I was sitting at the hair salon this morning and this wave of memories started flooding my mind. All these things I remembered about losing my mom. The way she looked those last few weeks, the way the sickness had changed her. I held back tears as I recalled all of the emotions of her final days. The stories we told each other as we waited for her to enter eternity. I don’t often remember specifics from those weeks leading up to her death, but as much as those weeks/days/hours/minutes hurt, I was so very thankful to have had them. We got to say good bye. We got to worship along side her as she took her final breaths. We held her hand, kissed her cheek, told her how much we love her, and told her to go be with Jesus; that holding on to her body here on earth was not something we needed her to do for us because we knew (and know!) how much more amazing heaven is.
As I think back on my pregnancy - which was the majority of George Mason’s life - it feels a lot like those last weeks with my mom. We only had about 3 weeks with her after the last cancer diagnosis and it was bad news upon bad news until she was no longer with us. We tried to be positive. We had immense faith that God could heal her. He didn’t though and that was the part we had to learn to cope with. Being pregnant is hard on me. Pregnancy doesn’t agree with my body. I get really sick. Really tired. Really uncomfortable. After the initial nausea and typical morning sickness wore off, I had a few weeks of “normal” pregnancy but then we got George Mason’s diagnosis. We never really knew what the outcome was going to be but I always sort of knew (without wanting to admit it) that my son was destined for heaven way earlier than I would have liked. I hadn’t even met him yet but I knew good bye was always a possibility. We prayed hard and boldly for healing. We begged God for a miracle, for those doctors to be wrong; or at the very least proved wrong in their assumptions. In so many ways, God answered those prayers. We tried to remain positive and trust that God not only could, but would heal our son.
The 5 months or so of carrying George and wondering what came next was so tiring. I had such joy and expectation of what bringing our first son into the world would look like. Because pregnancy is so not enjoyable for my body, I delighted in the things that made all the fatigue and sickness worth it. Those baby kicks and hiccups. The heartbeat at every doctor appointment. Imagining what kind of personality would develop as this precious child grew up. Except with this pregnancy, I was terrified of what came next. We didn’t know. We knew there was a very large spectrum of complications and that George Mason fell on the worst end, but we didn’t KNOW. So while I delighted in his personality and his perfectly timed hiccups (every single night as I laid myself down into bed), I didn’t want to do the imagining. Its so hard to not day dream of what your child is going to become. Its so hard to not draw conclusions based on what little you know about the child you are incubating. So I did it. Knowing that it might lead to heartbreak.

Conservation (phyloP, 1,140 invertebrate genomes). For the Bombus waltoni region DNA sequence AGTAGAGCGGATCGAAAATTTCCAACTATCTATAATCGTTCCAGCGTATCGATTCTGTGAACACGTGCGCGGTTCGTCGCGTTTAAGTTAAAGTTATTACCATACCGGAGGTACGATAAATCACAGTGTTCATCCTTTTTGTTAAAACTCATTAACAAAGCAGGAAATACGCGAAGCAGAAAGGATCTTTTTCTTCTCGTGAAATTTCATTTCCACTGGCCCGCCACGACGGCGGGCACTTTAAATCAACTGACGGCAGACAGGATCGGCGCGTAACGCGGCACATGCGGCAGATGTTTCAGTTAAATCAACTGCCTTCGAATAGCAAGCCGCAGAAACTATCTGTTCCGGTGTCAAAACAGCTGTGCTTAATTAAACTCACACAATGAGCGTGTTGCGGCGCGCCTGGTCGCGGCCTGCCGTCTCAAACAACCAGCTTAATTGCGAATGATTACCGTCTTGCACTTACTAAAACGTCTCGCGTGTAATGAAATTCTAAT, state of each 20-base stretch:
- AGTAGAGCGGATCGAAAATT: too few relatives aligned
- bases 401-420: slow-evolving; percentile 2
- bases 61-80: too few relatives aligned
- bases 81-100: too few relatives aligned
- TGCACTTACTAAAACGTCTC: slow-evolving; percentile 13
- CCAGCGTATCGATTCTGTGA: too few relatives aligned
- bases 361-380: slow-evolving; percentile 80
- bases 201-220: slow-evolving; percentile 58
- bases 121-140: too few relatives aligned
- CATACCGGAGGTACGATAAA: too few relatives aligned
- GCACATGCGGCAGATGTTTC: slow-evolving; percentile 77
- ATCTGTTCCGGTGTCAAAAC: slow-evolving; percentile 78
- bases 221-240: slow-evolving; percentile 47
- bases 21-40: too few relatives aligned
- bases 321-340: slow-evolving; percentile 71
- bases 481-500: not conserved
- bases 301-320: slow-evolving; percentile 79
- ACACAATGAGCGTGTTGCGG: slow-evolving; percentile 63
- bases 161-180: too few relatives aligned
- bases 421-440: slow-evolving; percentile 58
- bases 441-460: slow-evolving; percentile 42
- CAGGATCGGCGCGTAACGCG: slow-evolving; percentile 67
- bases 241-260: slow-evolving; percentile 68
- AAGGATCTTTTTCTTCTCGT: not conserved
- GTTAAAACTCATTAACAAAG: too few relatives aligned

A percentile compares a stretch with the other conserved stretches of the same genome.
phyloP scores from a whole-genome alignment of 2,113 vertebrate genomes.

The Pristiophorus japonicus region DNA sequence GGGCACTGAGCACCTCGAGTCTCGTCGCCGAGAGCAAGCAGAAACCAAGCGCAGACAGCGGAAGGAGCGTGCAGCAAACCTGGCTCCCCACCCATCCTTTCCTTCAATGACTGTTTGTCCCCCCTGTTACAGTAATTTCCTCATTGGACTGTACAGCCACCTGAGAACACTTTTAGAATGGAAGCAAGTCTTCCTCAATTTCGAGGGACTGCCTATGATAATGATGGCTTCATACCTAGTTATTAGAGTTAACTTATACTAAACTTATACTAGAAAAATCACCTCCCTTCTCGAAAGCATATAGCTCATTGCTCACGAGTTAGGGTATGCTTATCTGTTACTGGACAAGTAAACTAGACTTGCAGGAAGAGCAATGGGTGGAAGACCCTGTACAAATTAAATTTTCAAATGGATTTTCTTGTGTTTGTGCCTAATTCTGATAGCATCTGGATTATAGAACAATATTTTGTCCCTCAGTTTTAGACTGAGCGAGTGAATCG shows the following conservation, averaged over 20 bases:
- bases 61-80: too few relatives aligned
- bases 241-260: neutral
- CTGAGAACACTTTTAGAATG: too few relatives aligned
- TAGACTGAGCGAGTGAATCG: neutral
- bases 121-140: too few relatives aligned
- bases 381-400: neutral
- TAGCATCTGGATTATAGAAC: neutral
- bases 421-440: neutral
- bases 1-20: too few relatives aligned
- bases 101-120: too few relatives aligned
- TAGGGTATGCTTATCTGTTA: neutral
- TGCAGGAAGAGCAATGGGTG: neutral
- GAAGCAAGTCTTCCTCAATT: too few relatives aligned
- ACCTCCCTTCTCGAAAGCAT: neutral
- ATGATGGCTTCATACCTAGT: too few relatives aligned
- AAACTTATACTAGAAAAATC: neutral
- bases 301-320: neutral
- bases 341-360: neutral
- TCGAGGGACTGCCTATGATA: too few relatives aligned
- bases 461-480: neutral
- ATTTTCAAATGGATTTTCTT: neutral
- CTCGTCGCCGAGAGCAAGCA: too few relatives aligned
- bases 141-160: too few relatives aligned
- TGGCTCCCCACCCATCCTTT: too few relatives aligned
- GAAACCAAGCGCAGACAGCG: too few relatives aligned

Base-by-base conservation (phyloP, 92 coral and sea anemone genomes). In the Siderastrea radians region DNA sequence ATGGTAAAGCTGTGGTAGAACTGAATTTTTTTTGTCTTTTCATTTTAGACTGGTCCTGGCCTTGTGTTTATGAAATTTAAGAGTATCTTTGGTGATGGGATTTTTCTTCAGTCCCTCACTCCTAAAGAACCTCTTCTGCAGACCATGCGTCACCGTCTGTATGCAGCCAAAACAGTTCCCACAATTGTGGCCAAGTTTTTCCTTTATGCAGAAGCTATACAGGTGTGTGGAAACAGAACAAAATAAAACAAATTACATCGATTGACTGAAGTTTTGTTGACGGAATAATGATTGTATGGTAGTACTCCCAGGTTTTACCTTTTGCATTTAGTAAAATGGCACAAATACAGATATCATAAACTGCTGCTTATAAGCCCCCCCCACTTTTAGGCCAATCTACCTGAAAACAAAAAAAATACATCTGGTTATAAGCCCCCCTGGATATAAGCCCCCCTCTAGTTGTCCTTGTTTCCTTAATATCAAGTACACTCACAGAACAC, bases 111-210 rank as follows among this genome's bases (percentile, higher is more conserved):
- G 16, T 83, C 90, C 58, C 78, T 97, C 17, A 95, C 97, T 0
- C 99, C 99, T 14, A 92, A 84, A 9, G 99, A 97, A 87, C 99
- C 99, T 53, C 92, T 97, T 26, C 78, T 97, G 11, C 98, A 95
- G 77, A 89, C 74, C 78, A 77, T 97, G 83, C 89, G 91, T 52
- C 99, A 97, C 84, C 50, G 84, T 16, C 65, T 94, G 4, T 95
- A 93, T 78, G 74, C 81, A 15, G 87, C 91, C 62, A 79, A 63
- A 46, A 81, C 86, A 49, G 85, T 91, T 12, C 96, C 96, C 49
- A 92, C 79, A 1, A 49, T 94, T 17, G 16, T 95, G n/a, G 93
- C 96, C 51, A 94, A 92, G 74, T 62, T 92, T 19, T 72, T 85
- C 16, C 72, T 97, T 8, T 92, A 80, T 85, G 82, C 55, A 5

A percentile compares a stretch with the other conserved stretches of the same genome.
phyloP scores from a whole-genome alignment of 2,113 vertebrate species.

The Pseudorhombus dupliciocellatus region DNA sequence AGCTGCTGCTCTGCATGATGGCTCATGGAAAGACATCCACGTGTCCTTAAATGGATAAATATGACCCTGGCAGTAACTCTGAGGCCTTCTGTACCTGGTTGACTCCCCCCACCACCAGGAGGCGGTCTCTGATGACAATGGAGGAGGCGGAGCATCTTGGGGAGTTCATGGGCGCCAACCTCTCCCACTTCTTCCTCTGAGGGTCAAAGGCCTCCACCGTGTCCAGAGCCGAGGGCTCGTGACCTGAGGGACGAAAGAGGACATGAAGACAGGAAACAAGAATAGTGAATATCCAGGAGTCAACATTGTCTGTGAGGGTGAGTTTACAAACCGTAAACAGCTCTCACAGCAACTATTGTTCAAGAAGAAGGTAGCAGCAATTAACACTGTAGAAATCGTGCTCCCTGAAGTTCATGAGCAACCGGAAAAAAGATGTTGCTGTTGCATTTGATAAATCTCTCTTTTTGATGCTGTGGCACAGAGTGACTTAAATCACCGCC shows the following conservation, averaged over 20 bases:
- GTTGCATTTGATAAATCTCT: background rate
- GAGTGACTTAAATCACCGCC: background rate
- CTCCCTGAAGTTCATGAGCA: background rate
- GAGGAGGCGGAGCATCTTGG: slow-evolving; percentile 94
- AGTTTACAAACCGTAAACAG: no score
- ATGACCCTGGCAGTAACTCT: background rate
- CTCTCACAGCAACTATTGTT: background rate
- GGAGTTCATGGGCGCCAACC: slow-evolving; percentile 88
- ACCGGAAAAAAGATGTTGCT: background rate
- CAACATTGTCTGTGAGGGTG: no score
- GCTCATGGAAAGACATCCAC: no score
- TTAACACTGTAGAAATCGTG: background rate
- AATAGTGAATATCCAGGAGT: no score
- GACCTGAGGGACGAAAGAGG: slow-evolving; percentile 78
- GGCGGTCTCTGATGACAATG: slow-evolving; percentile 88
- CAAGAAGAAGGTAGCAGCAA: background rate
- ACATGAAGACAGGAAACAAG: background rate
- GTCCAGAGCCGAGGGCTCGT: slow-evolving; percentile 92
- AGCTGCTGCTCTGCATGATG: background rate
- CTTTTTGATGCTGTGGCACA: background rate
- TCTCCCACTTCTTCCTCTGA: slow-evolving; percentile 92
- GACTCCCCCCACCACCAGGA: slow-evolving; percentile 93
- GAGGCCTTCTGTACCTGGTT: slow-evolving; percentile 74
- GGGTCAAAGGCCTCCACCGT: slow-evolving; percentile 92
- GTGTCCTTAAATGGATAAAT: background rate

I’m thankful for those 5 months of getting to know George Mason. I didn’t get to hold him in my arms the way I had hoped but I loved on him with every fiber of my being; and because I always knew good bye was a possibility, I paid attention to every detail of his life and who he was telling me he was. Much like when my mom died, we had immense faith that God would give us our miracle and did everything we could medically to facilitate that. God didn’t heal him. He did however let us meet him. George Mason has a day and that's a wonderful miracle. He got to feel the touch of his daddy and hear him tell him he loves him. He got to hear the sweet sound of his big sisters innocent voice. Her love for him is big even though she is small. He got to go into eternity listening to his mamas heartbeat. I kissed that sweet head and said I love you more times than I can probably count. I couldn't muster the words "go be with Jesus" but it was the sentiment behind my salty tear-filled kisses. George Mason was a miracle. He was an adorable, precious life and we are so very thankful to have met him.
God didn't heal my mama 2 years ago and he didn't heal my son 2 months ago. I know that He absolutely could have. I know without a doubt that if George Mason had lived through all of his body's failures, it would have been only because of God. He didn't, and that really hurts most days, but how can I wish for him to be in my arms when what little I know of heaven is so amazing and what I know about kidney failure is so awful? Gods timing is a mystery to me. I don't think I will ever understand why my son died after only 16 hours; at least not on this side of heaven. I am, however, incredibly thankful for all of the ways God is sustaining Adam and me (and all those that love George) through each minute/hour/day/week/month of this grief; of this missing him; of this broken world and our broken hearts.
Even to your old age and gray hairs I am he, I am he who will sustain you. I have made you and I will carry you; I will sustain you and I will rescue you. -Isaiah 46:4
Cast your burden on the LORD, and he will sustain you; he will never permit the righteous to be moved. - Psalm 55:22